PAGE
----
Opportunity knocks — Including behind the scenes
Why women need to be in the boardroom as well as on the pitch.
Maggie Murphy @MaggieMrphy
One of the reasons we are taking on a world record here at Equal Playing Field is to call for an increase in sporting opportunities and access for women and girls. But access and opportunities in sport relate as much to sitting in the boardroom as they do to stepping out on the pitch. Off the pitch, women are frequently side-lined from decision-making roles in sporting bodies whether on a local or international level. We believe that diversifying boards would make for much more inclusive decisions relating to for example, how to allocate budgets; would generate better strategies for growing the game beyond existing demographics; and would ensure “equality” is paid more than just lip-service.
And so, it’s with pleasure we congratulate Women in Sport, in the UK on winning a major campaign battle. From April this year all publicly funded sports governing bodies must adhere to a minimum threshold of 30% gender diversity to receive public funding.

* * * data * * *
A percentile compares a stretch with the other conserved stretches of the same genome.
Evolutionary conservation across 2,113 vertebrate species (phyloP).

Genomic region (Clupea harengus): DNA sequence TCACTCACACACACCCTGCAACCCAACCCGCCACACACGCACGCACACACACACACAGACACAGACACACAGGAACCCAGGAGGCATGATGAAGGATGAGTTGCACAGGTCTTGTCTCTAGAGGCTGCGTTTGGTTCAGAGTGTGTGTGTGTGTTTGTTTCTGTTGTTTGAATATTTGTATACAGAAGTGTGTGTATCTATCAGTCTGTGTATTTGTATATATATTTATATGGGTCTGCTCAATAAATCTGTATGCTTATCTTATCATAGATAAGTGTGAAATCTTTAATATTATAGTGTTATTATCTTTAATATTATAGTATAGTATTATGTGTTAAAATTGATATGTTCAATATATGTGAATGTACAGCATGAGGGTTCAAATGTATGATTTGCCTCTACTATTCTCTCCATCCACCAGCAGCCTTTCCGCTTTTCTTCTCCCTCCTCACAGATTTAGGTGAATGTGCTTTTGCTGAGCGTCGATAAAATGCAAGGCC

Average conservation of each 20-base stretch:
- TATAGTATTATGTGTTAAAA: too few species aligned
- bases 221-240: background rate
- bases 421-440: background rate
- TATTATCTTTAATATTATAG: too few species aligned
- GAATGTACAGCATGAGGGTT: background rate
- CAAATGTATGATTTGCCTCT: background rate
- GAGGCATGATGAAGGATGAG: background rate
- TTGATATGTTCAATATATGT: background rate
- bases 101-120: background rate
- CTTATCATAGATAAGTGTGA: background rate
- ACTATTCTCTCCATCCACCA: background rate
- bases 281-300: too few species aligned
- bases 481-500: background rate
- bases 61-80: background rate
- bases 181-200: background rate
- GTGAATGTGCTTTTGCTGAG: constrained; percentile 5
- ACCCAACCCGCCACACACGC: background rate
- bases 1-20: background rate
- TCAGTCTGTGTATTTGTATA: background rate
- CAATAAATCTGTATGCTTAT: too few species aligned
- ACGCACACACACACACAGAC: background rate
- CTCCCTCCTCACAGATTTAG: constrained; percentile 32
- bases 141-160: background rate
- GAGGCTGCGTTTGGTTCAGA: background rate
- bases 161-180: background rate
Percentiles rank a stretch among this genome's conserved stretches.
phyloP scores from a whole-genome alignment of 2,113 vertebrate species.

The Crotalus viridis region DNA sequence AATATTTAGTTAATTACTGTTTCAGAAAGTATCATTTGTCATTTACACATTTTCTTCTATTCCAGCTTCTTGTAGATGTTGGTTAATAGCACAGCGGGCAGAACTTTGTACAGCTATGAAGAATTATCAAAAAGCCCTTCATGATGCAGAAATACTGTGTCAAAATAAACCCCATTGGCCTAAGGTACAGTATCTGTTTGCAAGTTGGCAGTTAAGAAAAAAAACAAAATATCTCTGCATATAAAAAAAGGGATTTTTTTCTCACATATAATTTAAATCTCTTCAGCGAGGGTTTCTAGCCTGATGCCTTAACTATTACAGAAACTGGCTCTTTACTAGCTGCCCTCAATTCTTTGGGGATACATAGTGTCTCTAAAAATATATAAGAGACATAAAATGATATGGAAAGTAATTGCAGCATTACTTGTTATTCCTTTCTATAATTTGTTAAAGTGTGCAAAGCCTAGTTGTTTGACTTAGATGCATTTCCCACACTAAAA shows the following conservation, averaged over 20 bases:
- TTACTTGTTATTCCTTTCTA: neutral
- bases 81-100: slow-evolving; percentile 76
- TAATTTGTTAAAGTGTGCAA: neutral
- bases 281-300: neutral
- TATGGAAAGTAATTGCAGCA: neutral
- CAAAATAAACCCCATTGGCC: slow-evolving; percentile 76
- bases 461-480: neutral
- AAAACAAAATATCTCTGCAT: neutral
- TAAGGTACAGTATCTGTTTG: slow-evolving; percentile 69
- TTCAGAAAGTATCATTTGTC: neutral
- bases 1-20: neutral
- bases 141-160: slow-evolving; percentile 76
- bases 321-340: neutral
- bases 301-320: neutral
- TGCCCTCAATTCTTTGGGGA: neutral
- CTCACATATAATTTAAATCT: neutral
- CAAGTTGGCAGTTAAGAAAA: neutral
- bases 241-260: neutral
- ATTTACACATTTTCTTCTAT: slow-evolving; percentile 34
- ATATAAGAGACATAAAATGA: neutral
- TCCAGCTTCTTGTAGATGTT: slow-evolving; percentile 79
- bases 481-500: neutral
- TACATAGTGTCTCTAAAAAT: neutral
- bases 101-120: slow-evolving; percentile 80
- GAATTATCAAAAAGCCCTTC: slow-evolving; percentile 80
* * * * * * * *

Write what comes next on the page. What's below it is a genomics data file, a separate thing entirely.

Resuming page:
Nevertheless (to borrow the battle cry that Senator Jeff Sessions inadvertently created when silencing US Senator Elizabeth Warren back in February 2017) Women in Sport are persisting. Their new campaign seeks now to go “Beyond 30%”. Having found that the percentage of women on boards has stagnated at 30%, they are now focusing their attention on senior leadership roles (the percentage of which are taken by women having actually dropped since 2014) as well as establishing healthy leadership development channels from the lowest rungs to the top. Indeed, the lack of a “sustainable pipeline of female leadership talent within sport” is one of the three persistent problems that Women in Sport identified as inhibiting progress.
Sadly, of the 68 national governing bodies, the Football Association (FA) has the third lowest percentage of female non-executive directors — only worse than the Angling Trust and the British Taekwondo Council. That is not acceptable for a sport with such massive appeal to women and girls and one with such aspirations for growth. Indeed, the FA has just launched a brand new, very welcome strategy to double the number of girls and women taking part in football by 2020 (a strategy heavily influenced by the presence of Sue Campbell in a senior FA leadership role). The FA would now do well to get more women into those leadership development channels and in a wide variety of decision-making roles as soon as possible so that they can best better understand exactly how to do just that.
For more information on our record breaking attempt please see www.equalplayingfield.com